What Are Pixels And How Do They Work?

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Have you ever noticed an ad “following” you around the internet?

 

This is all thanks to something called a pixel.

 

When used the right way, pixels can transform your next campaign, optimize your website and boost conversions.

 

But first, let’s define what a pixel is.

 

What is a pixel?

 

A pixel is a small piece of code that’s loaded when a user visits your website or opens your email.

 

Users don’t usually see these pixels. They are designed to camouflage in the background color of the website so that they don’t stand out to your website visitors.

 

The purpose of these pixels is to collect valuable data about user behavior on your website.

 

Before we get further into how they work, let’s first look at the role pixels play in marketing.

 

Advantages of using pixels

 

If you’re a marketer or an advertiser, then pixels are an important part of your marketing strategy because they will help you gather valuable information about your audience.

 

Information such as: who is visiting your site? What pages are they visiting? How much time are they spending on each page? What links are they clicking? And so much more.

 

The information gathered will then help you understand more about visitors to your website and use that to improve your marketing efforts.

 

Pixels are also be used to track online conversion. There are cases where the user takes a specific action they were led to take, for example, to download an ebook or to sign up for a mailing list. Using pixels is a handy way of keeping track of these numbers.

 

How do pixels work?

 

A pixel is embedded into the HTML code of your website, ad, or marketing email.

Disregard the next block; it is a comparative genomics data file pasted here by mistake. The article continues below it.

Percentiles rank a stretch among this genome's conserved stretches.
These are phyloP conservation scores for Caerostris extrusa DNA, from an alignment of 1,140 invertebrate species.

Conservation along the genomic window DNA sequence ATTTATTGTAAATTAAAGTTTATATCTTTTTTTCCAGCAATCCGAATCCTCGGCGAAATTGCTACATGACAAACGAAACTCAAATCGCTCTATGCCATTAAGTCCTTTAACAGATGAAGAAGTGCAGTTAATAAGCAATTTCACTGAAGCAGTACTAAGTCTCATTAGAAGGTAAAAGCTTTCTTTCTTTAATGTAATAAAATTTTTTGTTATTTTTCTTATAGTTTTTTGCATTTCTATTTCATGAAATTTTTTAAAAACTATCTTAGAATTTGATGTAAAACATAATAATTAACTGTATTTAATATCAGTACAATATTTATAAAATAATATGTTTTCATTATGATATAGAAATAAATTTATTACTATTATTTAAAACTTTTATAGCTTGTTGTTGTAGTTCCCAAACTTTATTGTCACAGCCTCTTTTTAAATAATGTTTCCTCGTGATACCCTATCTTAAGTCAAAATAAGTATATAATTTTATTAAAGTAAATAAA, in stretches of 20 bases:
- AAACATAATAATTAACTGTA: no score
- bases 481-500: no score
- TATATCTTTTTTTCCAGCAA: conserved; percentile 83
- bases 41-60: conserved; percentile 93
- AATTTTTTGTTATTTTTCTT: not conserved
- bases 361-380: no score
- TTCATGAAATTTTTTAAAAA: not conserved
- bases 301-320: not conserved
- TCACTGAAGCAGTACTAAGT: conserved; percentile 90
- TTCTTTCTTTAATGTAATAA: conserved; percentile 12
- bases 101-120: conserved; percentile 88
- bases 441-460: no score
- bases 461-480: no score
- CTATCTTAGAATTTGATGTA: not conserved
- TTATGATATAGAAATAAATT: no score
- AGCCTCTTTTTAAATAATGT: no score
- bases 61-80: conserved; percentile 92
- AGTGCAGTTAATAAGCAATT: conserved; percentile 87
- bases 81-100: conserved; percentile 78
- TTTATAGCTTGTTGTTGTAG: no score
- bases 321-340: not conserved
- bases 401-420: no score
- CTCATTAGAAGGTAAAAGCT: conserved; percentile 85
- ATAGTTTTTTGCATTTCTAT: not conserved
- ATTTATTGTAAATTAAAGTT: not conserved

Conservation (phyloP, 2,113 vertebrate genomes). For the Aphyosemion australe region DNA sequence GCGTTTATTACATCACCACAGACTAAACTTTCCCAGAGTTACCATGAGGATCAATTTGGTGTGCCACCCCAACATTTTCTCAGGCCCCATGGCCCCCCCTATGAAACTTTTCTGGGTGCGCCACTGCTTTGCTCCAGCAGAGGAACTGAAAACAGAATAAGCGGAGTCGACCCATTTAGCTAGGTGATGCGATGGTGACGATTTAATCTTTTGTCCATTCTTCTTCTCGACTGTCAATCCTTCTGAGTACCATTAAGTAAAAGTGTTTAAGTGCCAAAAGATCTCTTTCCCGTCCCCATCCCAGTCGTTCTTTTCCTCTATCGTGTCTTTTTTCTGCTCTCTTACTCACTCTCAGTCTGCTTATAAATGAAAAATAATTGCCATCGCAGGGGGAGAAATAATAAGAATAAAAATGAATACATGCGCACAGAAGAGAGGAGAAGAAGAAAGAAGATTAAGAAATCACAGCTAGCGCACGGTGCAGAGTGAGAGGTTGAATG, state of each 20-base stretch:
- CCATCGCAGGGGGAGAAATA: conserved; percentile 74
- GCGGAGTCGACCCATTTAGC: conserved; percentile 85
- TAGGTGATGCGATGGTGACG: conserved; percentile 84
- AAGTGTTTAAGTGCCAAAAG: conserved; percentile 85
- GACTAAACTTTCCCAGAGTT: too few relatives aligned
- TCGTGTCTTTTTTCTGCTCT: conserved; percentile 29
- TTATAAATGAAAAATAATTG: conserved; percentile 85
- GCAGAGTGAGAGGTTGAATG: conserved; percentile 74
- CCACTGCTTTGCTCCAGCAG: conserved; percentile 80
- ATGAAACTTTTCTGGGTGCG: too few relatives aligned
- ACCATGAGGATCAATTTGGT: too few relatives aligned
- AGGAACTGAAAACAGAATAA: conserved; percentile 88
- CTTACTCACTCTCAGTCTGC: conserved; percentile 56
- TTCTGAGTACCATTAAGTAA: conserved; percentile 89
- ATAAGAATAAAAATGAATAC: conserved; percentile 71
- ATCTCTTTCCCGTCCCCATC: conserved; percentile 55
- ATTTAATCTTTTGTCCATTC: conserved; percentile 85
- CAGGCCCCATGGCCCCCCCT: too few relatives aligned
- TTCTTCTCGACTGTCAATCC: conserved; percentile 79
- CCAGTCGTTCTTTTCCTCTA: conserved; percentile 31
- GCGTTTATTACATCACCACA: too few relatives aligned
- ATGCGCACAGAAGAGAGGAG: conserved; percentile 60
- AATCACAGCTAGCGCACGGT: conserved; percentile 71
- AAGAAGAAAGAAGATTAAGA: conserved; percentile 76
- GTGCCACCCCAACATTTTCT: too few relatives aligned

Each time a user loads a webpage, for example, they load the pixel too. This triggers a request to the web server where the pixel is hosted.  

 

The server then sends the pixel tag to the user’s unique IP address. This address is logged by the web server.

 

With that, you can periodically analyze server logs and understand how many unique views your content is receiving.

 

That means if 5,000 unique IP addresses have viewed your tracking pixel, 5,000 viewers have seen the content the pixel was embedded in, whether that be an email or a blog post.

 

While tracking unique views is the most basic function of a pixel, this traffic data can be analyzed even further.

 

IP addresses, for example, can give you an idea of where your viewers are located geographically, as well as what kind of devices and operating systems they’re using to visit your site.

 

IP addresses can also be tracked as users move across your website or click on different ads hosted by the same server.

 

All this information gives you the marketer a clearer sense of what your audience is looking for, allowing you to create content and ads that are tailored to meet their needs.

 

The most common platforms that use pixels are Facebook, Google Adwords, Adroll, Bing and Twitter.

 

Best practices when it comes to using pixels

 

Pixels sometimes get a bad rap because most consumers don’t understand the backend process of the internet. When they see an ad that keeps “following” them on the internet, they might get annoyed. Worse still, they might end up developing a negative association with the brand.

 

To ensure this doesn’t happen, here are some key things to pay attention to:

  • Be intentional with your pixel use. You don’t have to have pixels in every single page on your site. Only use them on pages that are crucial to your marketing strategy.
  • Put a cap on your pixel frequency. This will reduce lag for your end users. You don’t want a visitor abandoning your page because of slow load times. 
  • Stick to your targeted audience. For example, if you already have a targeted audience comprised of only women above the age of 45, then there’s no need for you to use pixels on men or younger women.
  • Respect privacy practices and “Do Not Track” requests.
  • Always allow customers to opt out of tracking.
  • Employ start and end dates that are in sync with the campaign that’s running.

CONCLUSION

 

That’s it for pixels. If you would like my help in implementing this and other strategies to sell your high ticket products and services, get in touch with me by clicking the button below to apply for a complimentary consultation.

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